April 20, 9:30 AM. Part of the WB-IMF Spring Meetings, this event will discuss the global productivity slump, a challenge facing advanced, emerging and developing economies alike.
Towards Resilient and Low-Carbon Cities: New Challenges and Opportunities
Variations among cities of the developing world in terms of per-capita income, exposure to climate vulnerabilities, and greenhouse gas (GHG) emissions levels are very significant and have to be taken into account in order to support their active engagement in global climate action. Ninety percent of all urban growth by mid-century will occur in the developing world, and this build-up will require great quantities of energy and natural resources, further depleting the carbon budget. These cities will play an ever-greater role in global GDP generation and GHG emissions, and their exposure to climate change impacts will also increase. Urban climate action in the developing world will require good governance, technical capabilities and financial support. In view of the multiple priorities facing city governments, climate adaptation has to be mainstreamed within the sustainable provision of urban services and the build-up of urban resilience to natural hazards. Similarly, GHG mitigation should be embedded within green growth and urban welfare strategies, driven as much by quality of life goals as by climate protection considerations. Compact urban growth, connected infrastructure and coordinated governance can provide the way forward, and the resulting urban morphology can greatly contribute to reducing urban emissions. Further co-benefits can be obtained by integrating mitigation and adaptation strategies at the urban scale. Some cities in OECD countries are achieving significant GHG reductions and showing that a post-carbon urban future is possible. International city networks have emerged as vehicles for innovation sharing, learning, and advocacy for the recognition of cities in global climate action. For further action to take off in the cities of the developing world, the Paris Agreement should (a) increase the amount of international funding for urban adaptation, especially in least-developed countries (LDCs); (b) multiply opportunities for channelling carbon financing into urban green growth; (c) make international financial support dependent on innovative national urban policies; and (d) support urban learning, networking and knowledge-sharing programmes.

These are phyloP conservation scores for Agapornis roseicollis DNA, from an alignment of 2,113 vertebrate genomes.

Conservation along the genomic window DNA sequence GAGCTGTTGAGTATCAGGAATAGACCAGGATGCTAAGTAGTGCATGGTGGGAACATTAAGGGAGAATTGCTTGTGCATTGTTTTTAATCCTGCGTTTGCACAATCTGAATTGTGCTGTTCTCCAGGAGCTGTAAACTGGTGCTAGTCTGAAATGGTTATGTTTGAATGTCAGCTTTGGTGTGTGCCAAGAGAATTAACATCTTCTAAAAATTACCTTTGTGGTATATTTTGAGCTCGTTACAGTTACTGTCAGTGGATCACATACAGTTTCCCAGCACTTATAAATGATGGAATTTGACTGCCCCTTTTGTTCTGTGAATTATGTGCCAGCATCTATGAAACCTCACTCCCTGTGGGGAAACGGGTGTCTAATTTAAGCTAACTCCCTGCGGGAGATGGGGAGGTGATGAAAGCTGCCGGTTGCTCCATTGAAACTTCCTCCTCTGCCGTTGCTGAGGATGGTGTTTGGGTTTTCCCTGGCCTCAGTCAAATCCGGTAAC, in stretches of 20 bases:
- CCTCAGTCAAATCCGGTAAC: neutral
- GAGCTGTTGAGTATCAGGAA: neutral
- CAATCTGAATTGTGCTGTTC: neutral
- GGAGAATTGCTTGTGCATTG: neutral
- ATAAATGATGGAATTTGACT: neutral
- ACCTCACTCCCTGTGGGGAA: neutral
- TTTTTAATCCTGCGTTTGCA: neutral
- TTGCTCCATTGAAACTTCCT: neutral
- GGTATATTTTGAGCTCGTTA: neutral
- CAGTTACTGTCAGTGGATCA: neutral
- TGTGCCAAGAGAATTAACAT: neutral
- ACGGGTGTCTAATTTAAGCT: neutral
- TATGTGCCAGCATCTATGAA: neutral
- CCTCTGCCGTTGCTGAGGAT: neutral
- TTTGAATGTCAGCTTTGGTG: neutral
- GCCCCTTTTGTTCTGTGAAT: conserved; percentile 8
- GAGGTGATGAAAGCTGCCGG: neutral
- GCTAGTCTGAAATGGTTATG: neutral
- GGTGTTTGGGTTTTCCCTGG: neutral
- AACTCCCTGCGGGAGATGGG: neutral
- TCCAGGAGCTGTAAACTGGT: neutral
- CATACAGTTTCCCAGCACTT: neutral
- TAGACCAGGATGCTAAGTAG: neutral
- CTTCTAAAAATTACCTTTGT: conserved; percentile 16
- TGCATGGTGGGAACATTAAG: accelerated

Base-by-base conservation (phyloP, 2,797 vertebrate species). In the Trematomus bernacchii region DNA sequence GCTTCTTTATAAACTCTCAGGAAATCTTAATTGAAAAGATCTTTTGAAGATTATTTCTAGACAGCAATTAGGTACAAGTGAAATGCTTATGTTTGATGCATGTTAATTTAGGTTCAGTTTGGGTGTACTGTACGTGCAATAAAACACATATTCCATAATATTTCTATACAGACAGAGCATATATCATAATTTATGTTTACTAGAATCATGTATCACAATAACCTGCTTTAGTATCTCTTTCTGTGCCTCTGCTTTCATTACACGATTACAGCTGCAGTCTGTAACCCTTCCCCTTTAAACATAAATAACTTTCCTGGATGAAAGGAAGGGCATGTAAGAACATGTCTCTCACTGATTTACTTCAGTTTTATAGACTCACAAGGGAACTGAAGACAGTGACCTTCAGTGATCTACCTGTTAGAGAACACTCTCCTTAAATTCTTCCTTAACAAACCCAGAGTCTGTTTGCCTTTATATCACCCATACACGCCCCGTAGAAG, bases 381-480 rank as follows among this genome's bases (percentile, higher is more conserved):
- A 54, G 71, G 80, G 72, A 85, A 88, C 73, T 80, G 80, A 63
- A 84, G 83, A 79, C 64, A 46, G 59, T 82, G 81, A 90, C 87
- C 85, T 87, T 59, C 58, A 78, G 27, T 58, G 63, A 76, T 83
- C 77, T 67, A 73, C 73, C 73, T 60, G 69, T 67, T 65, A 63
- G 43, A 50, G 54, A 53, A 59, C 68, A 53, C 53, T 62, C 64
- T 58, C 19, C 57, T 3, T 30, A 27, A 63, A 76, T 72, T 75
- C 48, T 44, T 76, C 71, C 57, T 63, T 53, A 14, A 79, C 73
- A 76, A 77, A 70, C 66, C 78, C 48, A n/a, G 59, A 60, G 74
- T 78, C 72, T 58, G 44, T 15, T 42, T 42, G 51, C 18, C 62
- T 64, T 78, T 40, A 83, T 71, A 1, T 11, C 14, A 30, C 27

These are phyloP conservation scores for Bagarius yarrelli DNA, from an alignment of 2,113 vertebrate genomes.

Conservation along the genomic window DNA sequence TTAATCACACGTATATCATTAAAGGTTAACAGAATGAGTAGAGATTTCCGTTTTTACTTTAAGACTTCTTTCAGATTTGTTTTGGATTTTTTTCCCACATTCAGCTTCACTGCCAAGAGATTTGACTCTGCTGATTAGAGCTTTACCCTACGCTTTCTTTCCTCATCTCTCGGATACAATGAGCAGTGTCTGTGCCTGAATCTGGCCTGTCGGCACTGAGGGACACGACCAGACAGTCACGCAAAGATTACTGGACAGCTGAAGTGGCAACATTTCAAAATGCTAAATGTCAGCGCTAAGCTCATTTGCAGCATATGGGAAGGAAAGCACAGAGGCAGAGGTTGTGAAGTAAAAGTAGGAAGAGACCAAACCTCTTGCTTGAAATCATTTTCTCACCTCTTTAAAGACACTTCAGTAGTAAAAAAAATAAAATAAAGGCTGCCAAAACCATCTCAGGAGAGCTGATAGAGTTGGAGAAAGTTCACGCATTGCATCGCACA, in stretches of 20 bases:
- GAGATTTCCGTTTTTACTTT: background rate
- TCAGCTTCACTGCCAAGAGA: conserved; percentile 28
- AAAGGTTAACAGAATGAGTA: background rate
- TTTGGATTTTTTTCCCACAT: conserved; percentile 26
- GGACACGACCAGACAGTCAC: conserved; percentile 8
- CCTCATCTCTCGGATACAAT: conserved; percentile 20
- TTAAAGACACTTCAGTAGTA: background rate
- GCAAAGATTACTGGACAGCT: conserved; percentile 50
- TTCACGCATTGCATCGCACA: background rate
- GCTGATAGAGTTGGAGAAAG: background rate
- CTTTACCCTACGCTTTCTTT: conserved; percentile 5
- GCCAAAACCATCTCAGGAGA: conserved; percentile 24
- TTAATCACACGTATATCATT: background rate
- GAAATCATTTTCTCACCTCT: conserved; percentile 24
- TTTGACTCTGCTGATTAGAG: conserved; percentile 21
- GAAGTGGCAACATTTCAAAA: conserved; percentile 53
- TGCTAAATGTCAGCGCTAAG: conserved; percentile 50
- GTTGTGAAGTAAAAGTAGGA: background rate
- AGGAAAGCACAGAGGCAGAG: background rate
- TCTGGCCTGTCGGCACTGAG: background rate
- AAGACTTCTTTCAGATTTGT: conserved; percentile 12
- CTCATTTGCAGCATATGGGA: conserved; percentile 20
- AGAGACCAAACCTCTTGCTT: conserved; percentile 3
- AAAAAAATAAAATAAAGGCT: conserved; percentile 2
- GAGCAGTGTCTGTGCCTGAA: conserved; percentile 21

This paper was commissioned for the volume Towards a Workable and Effective Climate Regime published in 2015 by CEPR and FERDI (Fondation pour les Etudes et Recherches sur le Développement International). This paper also benefited from the financial support of the FERDI and of the program “Investissement d'Avenir” (reference ANR-10-LABX-14-01) of the French government.